PORT-AU-PRINCE -- Emerging from Haiti largely intact, Tropical Storm Isaac churned toward Cuba on Saturday on a path that made it a more serious hurricane threat for South Florida.
The National Hurricane Center placed the Florida Keys, South Miami-Dade and a portion of the Gulf Coast under a hurricane warning, with Isaac expected to approach Sunday as a 75- to 80-mph hurricane, veering across the Lower Keys and skirting the states southwestern tip. The rest of Miami-Dade was under a hurricane watch and tropical storm warnings and watches extended up the east coast to Sebastian.
At 8 a.m., the hurricane center reported that Isaacs core had crossed southwestern Haiti and was in the Windward Passage, slightly weaker with 60 mph winds. But it was now on track for a relatively brief passage over Cuba that forecasters believe will give it more time to strengthen in the Florida Straits.
The large storm could produce from 6 to 10 inches of rain and powerful gusts across much of South Florida, with tropical storm force winds beginning to buffet the Keys Sunday and building to hurricane force. Squalls that drenched South Florida overnight Friday and Saturday morning werent part of Isaac but a hint of the dreary weather to come.
Overnight, Isaac became a more serious threat than emergency managers in South Florida had expected on Friday.
Monroe County has ordered schools and some offices closed but decided not to order a mandatory evacuation of tourists. In Miami-Dade, Mayor Carlos Gimenez and emergency managers on Friday urged residents to prepare but said that there were not yet plans to cancel school, close offices or shut down services.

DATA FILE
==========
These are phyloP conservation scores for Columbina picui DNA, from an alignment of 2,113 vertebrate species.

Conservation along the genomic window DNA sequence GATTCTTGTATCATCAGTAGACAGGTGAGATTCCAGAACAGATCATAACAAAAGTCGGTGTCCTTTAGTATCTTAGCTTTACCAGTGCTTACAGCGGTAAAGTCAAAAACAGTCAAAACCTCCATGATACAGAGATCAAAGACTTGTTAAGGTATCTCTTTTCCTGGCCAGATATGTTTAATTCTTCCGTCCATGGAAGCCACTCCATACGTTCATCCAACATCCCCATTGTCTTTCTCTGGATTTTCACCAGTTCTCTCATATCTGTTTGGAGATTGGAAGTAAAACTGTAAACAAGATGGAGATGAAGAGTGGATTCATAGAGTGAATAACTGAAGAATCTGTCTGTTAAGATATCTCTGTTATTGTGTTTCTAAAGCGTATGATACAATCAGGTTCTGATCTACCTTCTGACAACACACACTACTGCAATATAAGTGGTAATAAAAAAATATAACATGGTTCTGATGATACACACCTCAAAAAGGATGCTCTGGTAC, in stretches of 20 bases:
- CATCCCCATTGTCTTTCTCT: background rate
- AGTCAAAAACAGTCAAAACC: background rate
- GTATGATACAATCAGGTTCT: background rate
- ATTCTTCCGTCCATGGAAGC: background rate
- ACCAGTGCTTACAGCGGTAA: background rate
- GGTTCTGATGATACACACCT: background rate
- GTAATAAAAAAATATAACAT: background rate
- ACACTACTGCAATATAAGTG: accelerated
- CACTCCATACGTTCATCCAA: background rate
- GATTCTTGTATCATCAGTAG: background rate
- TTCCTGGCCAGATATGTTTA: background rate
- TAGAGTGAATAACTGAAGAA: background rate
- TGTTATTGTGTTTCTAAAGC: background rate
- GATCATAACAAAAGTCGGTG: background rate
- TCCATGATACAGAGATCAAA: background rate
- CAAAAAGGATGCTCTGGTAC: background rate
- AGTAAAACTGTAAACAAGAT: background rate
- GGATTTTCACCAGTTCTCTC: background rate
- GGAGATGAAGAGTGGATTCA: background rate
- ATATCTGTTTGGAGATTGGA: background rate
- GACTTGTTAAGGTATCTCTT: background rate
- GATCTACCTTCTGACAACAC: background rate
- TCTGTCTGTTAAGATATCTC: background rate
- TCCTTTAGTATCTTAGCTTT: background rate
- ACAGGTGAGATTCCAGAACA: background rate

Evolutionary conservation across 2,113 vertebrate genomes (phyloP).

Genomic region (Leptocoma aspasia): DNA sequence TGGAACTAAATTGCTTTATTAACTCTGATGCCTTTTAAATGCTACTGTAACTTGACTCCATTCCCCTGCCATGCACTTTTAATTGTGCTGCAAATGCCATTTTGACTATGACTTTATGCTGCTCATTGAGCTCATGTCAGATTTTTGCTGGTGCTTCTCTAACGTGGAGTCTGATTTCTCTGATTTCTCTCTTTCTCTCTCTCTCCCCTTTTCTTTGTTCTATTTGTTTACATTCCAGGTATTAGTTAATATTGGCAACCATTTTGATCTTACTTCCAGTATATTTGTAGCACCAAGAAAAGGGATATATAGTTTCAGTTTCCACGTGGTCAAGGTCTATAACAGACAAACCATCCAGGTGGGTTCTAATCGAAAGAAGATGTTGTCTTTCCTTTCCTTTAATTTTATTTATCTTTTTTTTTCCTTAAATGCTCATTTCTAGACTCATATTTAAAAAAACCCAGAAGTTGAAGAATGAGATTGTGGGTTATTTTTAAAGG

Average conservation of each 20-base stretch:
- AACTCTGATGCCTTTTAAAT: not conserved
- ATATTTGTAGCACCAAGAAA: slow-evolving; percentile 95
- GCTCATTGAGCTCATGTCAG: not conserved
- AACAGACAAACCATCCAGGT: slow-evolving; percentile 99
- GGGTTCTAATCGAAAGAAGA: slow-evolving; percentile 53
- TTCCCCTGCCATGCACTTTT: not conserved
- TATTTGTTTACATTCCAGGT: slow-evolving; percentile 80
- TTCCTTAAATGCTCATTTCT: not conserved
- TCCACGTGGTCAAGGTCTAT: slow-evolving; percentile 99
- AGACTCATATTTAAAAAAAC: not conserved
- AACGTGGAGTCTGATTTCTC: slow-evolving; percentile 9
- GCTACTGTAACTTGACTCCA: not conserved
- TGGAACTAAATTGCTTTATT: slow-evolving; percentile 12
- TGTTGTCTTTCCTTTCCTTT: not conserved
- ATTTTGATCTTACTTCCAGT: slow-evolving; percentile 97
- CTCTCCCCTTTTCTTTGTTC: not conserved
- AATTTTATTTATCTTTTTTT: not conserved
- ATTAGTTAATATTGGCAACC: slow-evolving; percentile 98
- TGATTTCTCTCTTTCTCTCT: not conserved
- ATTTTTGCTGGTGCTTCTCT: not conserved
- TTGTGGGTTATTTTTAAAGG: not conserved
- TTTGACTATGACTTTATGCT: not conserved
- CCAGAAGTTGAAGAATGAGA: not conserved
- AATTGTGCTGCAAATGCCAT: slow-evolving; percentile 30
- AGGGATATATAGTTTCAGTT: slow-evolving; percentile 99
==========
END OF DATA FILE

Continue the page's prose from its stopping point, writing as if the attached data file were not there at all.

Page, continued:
We dont anticipate this to be like Hurricane Andrew, Gimenez said on Friday.
In Haiti, damage reports were coming in from across the country - and the heaviest rains in Isaacs wake were still to come.
Marie-Alta Jean-Baptiste, head of Haitis disaster operations, said a 10-year-old girl died in Thomazeau, a community outside of Port-au-Prince. Also 3,000 persons were evacuated into shelters. In Port-au-Prince, trees and power lines are downed. Firefighters rushed to put out a church fire in the middle of the night. No one was injured, police said.
Government workers, including police, were forced to evacuate several camps in the middle of the storm as the howling winds ripped tents, and tore award corroded zinc walls of shacks. Unable to withstand Isaac, earthquake refugees in the Marassa tent village, who earlier in the day had refused to evacuate, called police for help shortly before 1 a.m.
Les Cayes, a flood-prone seaside town near the center of Isaac, seemed to have escaped the worst. But the city of Jacmel, in southeast Haiti, was without power.
"The rain isnt that strong, and we dont yet have winds. But Jacmel was hit a lot," said Roosevelt Guerrier, a government official in the southern region told The Miami Herald.
Disaster officials also rescued five people from a sinking fishing boat in Fort Liberte in Northeast Haiti, Some quake refugees continued to resist efforts to evacuate, fearing thieves would steal their meager possessions or, worse, the government and aid groups would use it as an opportunity to shut down camps.
Weve lived through this before. Were not afraid, said Lucien Pierre, 28, a mother of two including a 1-year-old, as she washed clothes outside her tent. Well pray and watch.